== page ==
Multiple sclerosis (MS) is a demyelinating disease in which the insulating covers of nerve cells in the brain and spinal cord are damaged. This damage disrupts the ability of parts of the nervous system to communicate, resulting in a range of signs and symptoms, including physical, mental, and sometimes psychiatric problems. Specific symptoms can include double vision, blindness in one eye, muscle weakness, trouble with sensation, or trouble with coordination. MS takes several forms, with new symptoms either occurring in isolated attacks (relapsing forms) or building up over time (progressive forms). Between attacks, symptoms may disappear completely; however, permanent neurological problems often remain, especially as the disease advances.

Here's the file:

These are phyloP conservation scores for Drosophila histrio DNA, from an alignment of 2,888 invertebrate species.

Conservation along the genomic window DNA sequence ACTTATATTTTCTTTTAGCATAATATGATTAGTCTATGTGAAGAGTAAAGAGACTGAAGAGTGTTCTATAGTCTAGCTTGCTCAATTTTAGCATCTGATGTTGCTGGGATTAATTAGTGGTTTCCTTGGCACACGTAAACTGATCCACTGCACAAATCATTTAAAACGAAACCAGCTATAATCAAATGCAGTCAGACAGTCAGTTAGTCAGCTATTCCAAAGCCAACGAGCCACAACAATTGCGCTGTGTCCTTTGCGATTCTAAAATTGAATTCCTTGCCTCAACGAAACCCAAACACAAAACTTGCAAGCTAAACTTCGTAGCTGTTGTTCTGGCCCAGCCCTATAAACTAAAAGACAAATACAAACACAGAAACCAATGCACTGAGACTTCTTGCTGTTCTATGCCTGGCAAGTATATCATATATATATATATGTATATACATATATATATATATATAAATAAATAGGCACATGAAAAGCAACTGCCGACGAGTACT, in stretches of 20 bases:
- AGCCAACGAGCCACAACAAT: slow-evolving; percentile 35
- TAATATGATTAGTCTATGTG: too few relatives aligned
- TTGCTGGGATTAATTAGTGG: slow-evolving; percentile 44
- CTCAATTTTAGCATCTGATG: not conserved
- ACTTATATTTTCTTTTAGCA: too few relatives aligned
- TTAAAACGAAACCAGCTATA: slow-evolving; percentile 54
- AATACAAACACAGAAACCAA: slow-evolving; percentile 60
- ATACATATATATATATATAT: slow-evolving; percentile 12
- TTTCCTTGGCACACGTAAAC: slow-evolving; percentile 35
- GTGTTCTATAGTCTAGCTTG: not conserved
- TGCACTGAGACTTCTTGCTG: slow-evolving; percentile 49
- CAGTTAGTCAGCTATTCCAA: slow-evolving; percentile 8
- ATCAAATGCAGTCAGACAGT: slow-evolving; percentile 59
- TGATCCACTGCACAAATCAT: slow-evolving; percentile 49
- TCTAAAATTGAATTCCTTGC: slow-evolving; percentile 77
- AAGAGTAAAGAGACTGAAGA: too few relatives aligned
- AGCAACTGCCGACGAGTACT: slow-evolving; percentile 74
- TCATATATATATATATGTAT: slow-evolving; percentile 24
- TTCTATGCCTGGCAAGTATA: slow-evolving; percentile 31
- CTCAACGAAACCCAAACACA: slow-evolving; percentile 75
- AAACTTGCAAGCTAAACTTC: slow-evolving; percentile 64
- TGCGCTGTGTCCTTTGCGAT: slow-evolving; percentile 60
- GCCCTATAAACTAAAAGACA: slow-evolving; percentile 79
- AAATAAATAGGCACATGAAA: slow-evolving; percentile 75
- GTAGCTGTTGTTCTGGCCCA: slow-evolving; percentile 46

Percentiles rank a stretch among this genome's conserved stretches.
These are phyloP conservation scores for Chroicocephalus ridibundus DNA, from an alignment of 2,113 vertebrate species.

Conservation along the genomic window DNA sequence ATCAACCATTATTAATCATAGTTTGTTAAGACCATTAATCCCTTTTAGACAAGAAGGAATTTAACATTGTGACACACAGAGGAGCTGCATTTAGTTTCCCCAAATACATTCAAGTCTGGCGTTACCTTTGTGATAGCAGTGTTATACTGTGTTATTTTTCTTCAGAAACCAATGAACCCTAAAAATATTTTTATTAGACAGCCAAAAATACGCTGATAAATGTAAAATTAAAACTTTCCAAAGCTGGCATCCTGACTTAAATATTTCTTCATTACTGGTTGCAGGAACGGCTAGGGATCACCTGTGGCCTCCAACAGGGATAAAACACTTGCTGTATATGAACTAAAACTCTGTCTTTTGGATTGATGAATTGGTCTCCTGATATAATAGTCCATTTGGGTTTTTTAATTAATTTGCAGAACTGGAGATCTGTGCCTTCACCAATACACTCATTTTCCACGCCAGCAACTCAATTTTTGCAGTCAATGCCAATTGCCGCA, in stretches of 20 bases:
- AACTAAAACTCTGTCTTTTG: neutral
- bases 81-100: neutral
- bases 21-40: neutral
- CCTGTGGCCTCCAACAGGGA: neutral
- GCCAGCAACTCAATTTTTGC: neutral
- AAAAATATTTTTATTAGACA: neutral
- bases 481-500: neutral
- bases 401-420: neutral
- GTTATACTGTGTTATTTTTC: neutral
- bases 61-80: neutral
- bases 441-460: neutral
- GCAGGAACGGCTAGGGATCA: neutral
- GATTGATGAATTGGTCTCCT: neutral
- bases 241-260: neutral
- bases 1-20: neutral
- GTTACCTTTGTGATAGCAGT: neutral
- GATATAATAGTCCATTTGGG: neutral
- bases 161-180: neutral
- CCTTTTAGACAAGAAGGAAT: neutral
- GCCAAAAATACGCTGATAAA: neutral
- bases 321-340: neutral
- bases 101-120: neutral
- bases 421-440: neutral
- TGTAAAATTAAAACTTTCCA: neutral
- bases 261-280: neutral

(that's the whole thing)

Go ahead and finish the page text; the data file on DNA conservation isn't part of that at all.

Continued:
While the cause is not clear, the underlying mechanism is thought to be either destruction by the immune system or failure of the myelin-producing cells. Proposed causes for this include genetics and environmental factors such as being triggered by a viral infection. MS is usually diagnosed based on the presenting signs and symptoms and the results of supporting medical tests.